A True Classic: The History of Paris-Brest-Paris

Road Bike

, by Max Leonard

One of the most remarkable things about cycling is how little it has changed. Bikes have got lighter, clothing tighter, wheels faster, and the athletes’ moustaches generally less big. But if, say, Maurice Garin, the first winner of the Tour de France, was transported through time to the Tour 2023, he’d be able to work out pretty quickly what was going on; give him a bike and he’d probably be pretty competitive, too.

But what has been lost, in the mainstream of the sport at least, is a certain spirit of adventure. There is a corner of northern France, however, that will forever be a reminder of the endeavour and spirit of those early days: Brest is a city on the very western tip of Brittany (the region is called Finistère, which means ‘land’s end’) and it is here that participants in a 1,200-kilometre race turn around and head back to their start point, Paris, just as they have every few years since 1891.

That was the year that Paris-Brest-Paris, or PBP, was founded by Pierre Giffard as a publicity stunt for the newspaper he edited. In the late 19th century, single-speed, fixed-wheel steel bicycles were at the cutting edge of technology and shared the limelight with early motorcars. It was a time of experimentation and competition, of amateurs lining up against professionals and furious, frenzied progress. With every race and every challenge bicycle riders were extending the limits of the possible.

Earlier that year Giffard had created the 600-kilometre-long Bordeaux-Paris race. Nobody was sure the distance could even be accomplished, and towns and villages along the way laid on food stops and beds for the exhausted riders… but an Englishman, George Mills, rode straight through and won in 26 hours.

Such was the success of the event that Giffard thought bigger, and PBP was born. On September 6 1891, 206 cyclists set off on an epic adventure. Over dirt and gravel roads they vied for position, passing through 16 checkpoints over the 1,200-kilometre route. Charles Terront, a Frenchman, led the pack home in a sleepless 71 hours, winning by more than eight hours on his nearest rival.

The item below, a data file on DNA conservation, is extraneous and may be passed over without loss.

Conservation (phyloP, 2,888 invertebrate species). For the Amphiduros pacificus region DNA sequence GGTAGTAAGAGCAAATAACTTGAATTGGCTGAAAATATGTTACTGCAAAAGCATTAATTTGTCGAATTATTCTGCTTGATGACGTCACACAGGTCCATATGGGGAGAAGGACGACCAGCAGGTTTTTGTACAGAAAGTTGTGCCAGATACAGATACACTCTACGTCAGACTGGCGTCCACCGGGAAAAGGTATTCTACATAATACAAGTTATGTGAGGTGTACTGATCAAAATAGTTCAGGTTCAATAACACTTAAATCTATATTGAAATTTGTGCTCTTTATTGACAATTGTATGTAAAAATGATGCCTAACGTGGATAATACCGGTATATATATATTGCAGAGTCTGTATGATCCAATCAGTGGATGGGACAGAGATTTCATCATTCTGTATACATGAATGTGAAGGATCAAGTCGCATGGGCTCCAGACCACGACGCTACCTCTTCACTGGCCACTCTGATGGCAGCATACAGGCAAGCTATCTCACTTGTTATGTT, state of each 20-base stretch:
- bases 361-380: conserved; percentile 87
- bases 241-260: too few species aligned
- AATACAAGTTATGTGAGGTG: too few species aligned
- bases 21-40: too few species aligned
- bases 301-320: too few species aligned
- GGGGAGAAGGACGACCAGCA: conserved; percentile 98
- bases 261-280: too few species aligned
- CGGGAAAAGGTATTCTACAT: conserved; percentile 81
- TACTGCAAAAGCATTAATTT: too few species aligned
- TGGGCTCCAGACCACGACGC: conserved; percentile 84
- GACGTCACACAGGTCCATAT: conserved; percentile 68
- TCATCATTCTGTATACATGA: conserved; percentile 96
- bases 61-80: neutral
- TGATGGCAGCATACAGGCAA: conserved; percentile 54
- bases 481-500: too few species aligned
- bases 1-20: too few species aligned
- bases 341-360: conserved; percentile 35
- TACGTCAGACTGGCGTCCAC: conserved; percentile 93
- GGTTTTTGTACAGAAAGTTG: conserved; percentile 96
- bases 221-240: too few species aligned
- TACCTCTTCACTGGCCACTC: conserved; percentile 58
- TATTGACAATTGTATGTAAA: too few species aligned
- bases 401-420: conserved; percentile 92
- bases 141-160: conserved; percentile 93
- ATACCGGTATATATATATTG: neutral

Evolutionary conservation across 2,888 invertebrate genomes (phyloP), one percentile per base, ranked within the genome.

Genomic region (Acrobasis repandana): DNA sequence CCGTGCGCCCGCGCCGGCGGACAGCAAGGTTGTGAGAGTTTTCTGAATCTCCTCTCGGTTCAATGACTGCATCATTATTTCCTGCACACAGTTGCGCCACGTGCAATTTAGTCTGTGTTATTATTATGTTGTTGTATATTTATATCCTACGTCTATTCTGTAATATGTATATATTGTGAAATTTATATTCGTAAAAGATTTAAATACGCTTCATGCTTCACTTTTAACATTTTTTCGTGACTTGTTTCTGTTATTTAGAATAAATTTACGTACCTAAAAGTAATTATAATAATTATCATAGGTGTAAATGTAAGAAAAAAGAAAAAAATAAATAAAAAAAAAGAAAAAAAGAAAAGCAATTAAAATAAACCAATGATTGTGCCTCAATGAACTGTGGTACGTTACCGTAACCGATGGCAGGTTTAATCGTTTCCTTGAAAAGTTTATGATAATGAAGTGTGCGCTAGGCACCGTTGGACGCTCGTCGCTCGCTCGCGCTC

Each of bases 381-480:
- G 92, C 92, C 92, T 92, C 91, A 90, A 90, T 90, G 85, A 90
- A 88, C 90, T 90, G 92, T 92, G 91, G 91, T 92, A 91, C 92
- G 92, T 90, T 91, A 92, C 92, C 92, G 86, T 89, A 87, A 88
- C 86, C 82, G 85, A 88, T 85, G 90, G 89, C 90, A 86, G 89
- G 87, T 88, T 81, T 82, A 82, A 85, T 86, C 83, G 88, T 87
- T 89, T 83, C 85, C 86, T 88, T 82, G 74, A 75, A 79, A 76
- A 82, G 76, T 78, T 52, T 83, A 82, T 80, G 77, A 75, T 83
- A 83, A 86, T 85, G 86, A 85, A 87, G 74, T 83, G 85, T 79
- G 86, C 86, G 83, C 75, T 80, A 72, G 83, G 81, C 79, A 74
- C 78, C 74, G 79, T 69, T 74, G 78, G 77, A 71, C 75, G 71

In all, 100 men finished and Giffard decreed that the event would return – but only every 10 years, because of its incredible difficulty.

The next edition, in 1901, was organised by Henri Desgrange, who would go on to found the Tour de France. Under his initiative, touristes-routiers, or what would now be called randonneurs joined the racing men. These tourists were taking part simply for fun and for the challenge. Desgrange was also one of the founders of the Audax movement in France. Audax was drawn from the Latin ‘audace’, meaning ‘audacious’ or ‘daring’, which perfectly fitted Desgrange’s obsession with physical toughness, self-sufficiency and determination. Maurice Garin won the race in 52 hours; the last amateur, the 65-year-old Pierre Rousset, took 150 hours longer!

As the years passed, sporting fashions changed. Spectators became more interested in shorter races, like the one-day Paris-Roubaix or stage races like the Tour de France, in which each day’s action is finished in time for tea. Many of the other extreme endurance races disappeared and, because it made no sense for professionals to train for a single shot at long-distance glory, they began to desert PBP. In 1951 the last race took place. Maurice Diot won, in 38 hours and 55 minutes, a time that is unlikely to be beaten.

But the randonneurs are still going strong. Paris-Brest-Paris now takes place every four years, and 2015 will be the 24th edition. On August 20 around 5,000 men and women will follow in the wheel tracks of those pioneers. All of them will have completed qualifying rides of 200, 300, 400 and 600 kilometres; all of them will have to get back to Paris within 90 hours in order to complete the brevet, as it is known.

None of them will be professional cyclists, but each will approach the task with dogged determination. During the ride they will sleep in hedges, and the control points will come to resemble refugee camps, with bodies sheltering and catching a few moments’ sleep in corners, under tables, or wherever they can.

Each riders’ physical and mental toughness will be tested; they will face unknown difficulties, unpredictable weather and dark nights of the soul, and yet none of them will receive prize money or anything other than the love of cycling and a sense of achievement at having pushed back the boundaries of the impossible.

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